Editors' ChoiceNeuroscience

The Brain Origin of Choice

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Science Translational Medicine  14 Mar 2012:
Vol. 4, Issue 125, pp. 125ec46
DOI: 10.1126/scitranslmed.3003979

Do you ever wonder how you arrive at a particular decision? How does your brain weigh the advantages and disadvantages of choices presented and come up with a selection that is satisfying to you? The science of choice has important implications for individuals and society at multiple levels. Yet, it is still uncertain exactly how the brain translates the sensory presentation of choice to a behavioral outcome. To further understand this complex process, scientists have probed the brain’s structure and function, even at the level of the individual neuron. However, recent data suggest that it is interactive network dynamics between regions across the entire brain that get at the heart of how we make even the simplest decisions.

By applying a new model-based approach to understand whole brain network dynamics, Hunt and colleagues simulated a well-known decision algorithm to predict measured neural signal in humans using magneto-encephalography (MEG), a tool that uses electrical currents in the brain to generate magnetic fields. The researchers examined the relation between their model’s simulated total synaptic input and the physiological signal generated by MEG to estimate the neural process associated with making a decision. When the participants press a response button expressing their choice, the task of making a decision began with the visual cortex, spread to the front of the brain and into the ventromedial prefrontal region, passing from the middle to lateral aspects of the parietal cortex, and ended in the motor areas. This entire process happened in just a few seconds.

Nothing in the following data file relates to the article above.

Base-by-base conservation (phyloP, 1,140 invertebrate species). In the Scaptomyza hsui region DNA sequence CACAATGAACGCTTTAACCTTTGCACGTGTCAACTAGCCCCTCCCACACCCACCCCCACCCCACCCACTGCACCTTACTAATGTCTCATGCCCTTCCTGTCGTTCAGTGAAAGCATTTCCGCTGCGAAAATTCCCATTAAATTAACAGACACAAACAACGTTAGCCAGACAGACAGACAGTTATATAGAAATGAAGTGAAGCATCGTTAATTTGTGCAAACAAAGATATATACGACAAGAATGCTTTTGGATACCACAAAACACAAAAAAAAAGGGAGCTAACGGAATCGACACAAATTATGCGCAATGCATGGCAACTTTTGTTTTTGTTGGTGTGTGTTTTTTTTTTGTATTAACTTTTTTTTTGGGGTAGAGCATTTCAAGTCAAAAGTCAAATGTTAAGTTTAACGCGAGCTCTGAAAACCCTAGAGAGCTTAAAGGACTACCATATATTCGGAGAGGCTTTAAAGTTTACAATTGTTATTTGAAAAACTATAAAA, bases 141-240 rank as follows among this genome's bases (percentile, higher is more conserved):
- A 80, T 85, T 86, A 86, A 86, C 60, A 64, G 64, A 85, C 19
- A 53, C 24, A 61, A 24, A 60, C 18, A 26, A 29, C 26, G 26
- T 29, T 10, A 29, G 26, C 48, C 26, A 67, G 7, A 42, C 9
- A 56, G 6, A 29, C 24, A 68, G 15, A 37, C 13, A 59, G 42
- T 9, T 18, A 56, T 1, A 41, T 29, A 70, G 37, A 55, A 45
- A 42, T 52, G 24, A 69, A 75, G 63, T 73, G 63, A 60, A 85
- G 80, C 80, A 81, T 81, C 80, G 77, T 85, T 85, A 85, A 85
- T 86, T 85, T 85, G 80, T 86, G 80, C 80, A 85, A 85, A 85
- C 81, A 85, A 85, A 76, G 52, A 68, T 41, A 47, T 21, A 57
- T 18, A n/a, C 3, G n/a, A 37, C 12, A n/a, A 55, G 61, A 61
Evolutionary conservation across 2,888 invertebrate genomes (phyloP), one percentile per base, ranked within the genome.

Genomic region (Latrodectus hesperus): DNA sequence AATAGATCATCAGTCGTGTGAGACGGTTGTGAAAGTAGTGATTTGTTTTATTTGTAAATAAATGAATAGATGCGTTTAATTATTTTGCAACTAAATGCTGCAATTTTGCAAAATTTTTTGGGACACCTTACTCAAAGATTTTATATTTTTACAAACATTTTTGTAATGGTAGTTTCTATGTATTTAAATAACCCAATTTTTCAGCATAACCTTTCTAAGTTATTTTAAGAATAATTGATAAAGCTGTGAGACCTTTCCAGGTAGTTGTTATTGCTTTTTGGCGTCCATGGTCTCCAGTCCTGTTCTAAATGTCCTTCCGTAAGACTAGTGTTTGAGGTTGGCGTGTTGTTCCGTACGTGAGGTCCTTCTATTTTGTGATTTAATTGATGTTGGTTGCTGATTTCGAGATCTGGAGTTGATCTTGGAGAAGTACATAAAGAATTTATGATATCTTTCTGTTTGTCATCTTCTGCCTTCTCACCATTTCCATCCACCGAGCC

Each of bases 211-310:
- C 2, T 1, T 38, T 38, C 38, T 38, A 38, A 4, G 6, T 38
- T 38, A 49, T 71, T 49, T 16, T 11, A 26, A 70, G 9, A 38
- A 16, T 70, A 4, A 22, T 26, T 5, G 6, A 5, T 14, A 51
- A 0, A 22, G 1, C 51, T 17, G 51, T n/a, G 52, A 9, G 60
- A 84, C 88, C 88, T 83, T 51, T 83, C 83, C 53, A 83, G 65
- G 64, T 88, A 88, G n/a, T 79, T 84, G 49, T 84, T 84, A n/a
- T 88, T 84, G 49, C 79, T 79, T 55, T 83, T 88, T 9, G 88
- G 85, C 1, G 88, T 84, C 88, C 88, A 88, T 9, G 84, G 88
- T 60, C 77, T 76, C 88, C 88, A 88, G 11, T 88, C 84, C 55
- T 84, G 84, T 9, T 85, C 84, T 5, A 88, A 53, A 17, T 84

Using in vivo neuroimaging coupled with advanced computational modeling, Hunt et al. can demonstrate with great precision dynamic decision-making in the brain. These findings are limited to the regions that highly correlated with the model proposed, which did not include other regions of the brain, such as the striatum, that have been implicated in choice but are not easily detected with MEG. Despite this limitation, the hope is that research of this kind might be used to investigate how behavior manifests from dynamic brain networks.

L. T. Hunt et al., Mechanisms underlying cortical activity during value-guided choice. Nat. Neurosci. 15, 470–476 (2012). [Abstract]

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